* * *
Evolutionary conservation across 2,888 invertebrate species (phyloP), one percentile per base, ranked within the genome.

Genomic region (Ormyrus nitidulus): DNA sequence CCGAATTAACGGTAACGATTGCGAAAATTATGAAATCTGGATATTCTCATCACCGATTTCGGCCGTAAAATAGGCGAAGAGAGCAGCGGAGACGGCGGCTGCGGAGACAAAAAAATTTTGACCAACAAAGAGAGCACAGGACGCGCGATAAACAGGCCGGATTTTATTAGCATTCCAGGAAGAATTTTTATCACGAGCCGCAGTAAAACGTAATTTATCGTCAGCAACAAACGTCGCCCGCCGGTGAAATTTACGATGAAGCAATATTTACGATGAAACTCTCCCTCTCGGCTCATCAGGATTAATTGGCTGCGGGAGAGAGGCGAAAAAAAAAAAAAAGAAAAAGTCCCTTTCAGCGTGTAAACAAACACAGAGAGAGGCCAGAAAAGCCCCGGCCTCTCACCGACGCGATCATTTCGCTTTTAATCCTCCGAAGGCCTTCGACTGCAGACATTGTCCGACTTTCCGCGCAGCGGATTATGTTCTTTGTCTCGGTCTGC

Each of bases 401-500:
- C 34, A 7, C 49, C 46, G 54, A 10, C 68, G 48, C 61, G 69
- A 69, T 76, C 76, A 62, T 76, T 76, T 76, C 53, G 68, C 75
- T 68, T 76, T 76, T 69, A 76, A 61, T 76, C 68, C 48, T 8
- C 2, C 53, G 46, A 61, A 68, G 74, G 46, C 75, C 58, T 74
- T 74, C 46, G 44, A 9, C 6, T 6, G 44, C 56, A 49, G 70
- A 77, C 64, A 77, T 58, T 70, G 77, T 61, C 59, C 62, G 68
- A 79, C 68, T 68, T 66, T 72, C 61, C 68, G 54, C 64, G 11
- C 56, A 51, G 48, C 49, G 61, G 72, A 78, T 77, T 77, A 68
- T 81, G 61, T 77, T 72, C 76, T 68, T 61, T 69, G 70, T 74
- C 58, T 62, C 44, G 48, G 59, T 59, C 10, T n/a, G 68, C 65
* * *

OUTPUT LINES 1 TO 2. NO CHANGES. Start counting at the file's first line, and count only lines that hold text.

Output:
Evolutionary conservation across 2,888 invertebrate species (phyloP), one percentile per base, ranked within the genome.

Genomic region (Ormyrus nitidulus): DNA sequence CCGAATTAACGGTAACGATTGCGAAAATTATGAAATCTGGATATTCTCATCACCGATTTCGGCCGTAAAATAGGCGAAGAGAGCAGCGGAGACGGCGGCTGCGGAGACAAAAAAATTTTGACCAACAAAGAGAGCACAGGACGCGCGATAAACAGGCCGGATTTTATTAGCATTCCAGGAAGAATTTTTATCACGAGCCGCAGTAAAACGTAATTTATCGTCAGCAACAAACGTCGCCCGCCGGTGAAATTTACGATGAAGCAATATTTACGATGAAACTCTCCCTCTCGGCTCATCAGGATTAATTGGCTGCGGGAGAGAGGCGAAAAAAAAAAAAAAGAAAAAGTCCCTTTCAGCGTGTAAACAAACACAGAGAGAGGCCAGAAAAGCCCCGGCCTCTCACCGACGCGATCATTTCGCTTTTAATCCTCCGAAGGCCTTCGACTGCAGACATTGTCCGACTTTCCGCGCAGCGGATTATGTTCTTTGTCTCGGTCTGC